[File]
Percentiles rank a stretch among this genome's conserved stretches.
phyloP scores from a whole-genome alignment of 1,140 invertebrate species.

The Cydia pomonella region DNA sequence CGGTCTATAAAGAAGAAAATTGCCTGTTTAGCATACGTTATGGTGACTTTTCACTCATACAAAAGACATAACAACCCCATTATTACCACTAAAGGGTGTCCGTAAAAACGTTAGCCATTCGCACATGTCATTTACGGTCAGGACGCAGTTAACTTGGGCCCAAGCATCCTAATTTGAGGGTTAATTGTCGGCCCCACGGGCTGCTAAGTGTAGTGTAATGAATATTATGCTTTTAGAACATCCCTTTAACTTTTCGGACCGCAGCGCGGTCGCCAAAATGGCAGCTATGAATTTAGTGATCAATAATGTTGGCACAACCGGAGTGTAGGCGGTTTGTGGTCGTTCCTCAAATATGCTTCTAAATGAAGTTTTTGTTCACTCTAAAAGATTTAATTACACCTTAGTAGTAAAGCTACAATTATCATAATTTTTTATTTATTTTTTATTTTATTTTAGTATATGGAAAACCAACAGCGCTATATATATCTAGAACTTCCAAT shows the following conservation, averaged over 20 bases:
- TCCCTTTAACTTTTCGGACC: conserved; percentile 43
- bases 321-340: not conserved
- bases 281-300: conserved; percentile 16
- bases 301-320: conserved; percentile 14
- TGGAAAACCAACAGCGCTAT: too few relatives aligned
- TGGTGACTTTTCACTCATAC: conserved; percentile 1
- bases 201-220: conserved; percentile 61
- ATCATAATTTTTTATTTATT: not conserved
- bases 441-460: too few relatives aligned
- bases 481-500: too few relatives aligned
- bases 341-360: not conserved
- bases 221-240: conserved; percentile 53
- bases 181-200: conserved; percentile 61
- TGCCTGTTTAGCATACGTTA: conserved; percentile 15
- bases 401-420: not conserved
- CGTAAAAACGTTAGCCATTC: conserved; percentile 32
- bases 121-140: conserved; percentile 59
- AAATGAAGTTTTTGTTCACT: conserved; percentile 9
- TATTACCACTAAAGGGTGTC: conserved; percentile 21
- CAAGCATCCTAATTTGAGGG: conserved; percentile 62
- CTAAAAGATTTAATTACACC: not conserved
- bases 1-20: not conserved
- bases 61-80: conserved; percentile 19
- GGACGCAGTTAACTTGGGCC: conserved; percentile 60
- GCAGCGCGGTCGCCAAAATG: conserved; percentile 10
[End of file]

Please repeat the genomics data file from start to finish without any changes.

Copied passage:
Percentiles rank a stretch among this genome's conserved stretches.
phyloP scores from a whole-genome alignment of 1,140 invertebrate species.

The Cydia pomonella region DNA sequence CGGTCTATAAAGAAGAAAATTGCCTGTTTAGCATACGTTATGGTGACTTTTCACTCATACAAAAGACATAACAACCCCATTATTACCACTAAAGGGTGTCCGTAAAAACGTTAGCCATTCGCACATGTCATTTACGGTCAGGACGCAGTTAACTTGGGCCCAAGCATCCTAATTTGAGGGTTAATTGTCGGCCCCACGGGCTGCTAAGTGTAGTGTAATGAATATTATGCTTTTAGAACATCCCTTTAACTTTTCGGACCGCAGCGCGGTCGCCAAAATGGCAGCTATGAATTTAGTGATCAATAATGTTGGCACAACCGGAGTGTAGGCGGTTTGTGGTCGTTCCTCAAATATGCTTCTAAATGAAGTTTTTGTTCACTCTAAAAGATTTAATTACACCTTAGTAGTAAAGCTACAATTATCATAATTTTTTATTTATTTTTTATTTTATTTTAGTATATGGAAAACCAACAGCGCTATATATATCTAGAACTTCCAAT shows the following conservation, averaged over 20 bases:
- TCCCTTTAACTTTTCGGACC: conserved; percentile 43
- bases 321-340: not conserved
- bases 281-300: conserved; percentile 16
- bases 301-320: conserved; percentile 14
- TGGAAAACCAACAGCGCTAT: too few relatives aligned
- TGGTGACTTTTCACTCATAC: conserved; percentile 1
- bases 201-220: conserved; percentile 61
- ATCATAATTTTTTATTTATT: not conserved
- bases 441-460: too few relatives aligned
- bases 481-500: too few relatives aligned
- bases 341-360: not conserved
- bases 221-240: conserved; percentile 53
- bases 181-200: conserved; percentile 61
- TGCCTGTTTAGCATACGTTA: conserved; percentile 15
- bases 401-420: not conserved
- CGTAAAAACGTTAGCCATTC: conserved; percentile 32
- bases 121-140: conserved; percentile 59
- AAATGAAGTTTTTGTTCACT: conserved; percentile 9
- TATTACCACTAAAGGGTGTC: conserved; percentile 21
- CAAGCATCCTAATTTGAGGG: conserved; percentile 62
- CTAAAAGATTTAATTACACC: not conserved
- bases 1-20: not conserved
- bases 61-80: conserved; percentile 19
- GGACGCAGTTAACTTGGGCC: conserved; percentile 60
- GCAGCGCGGTCGCCAAAATG: conserved; percentile 10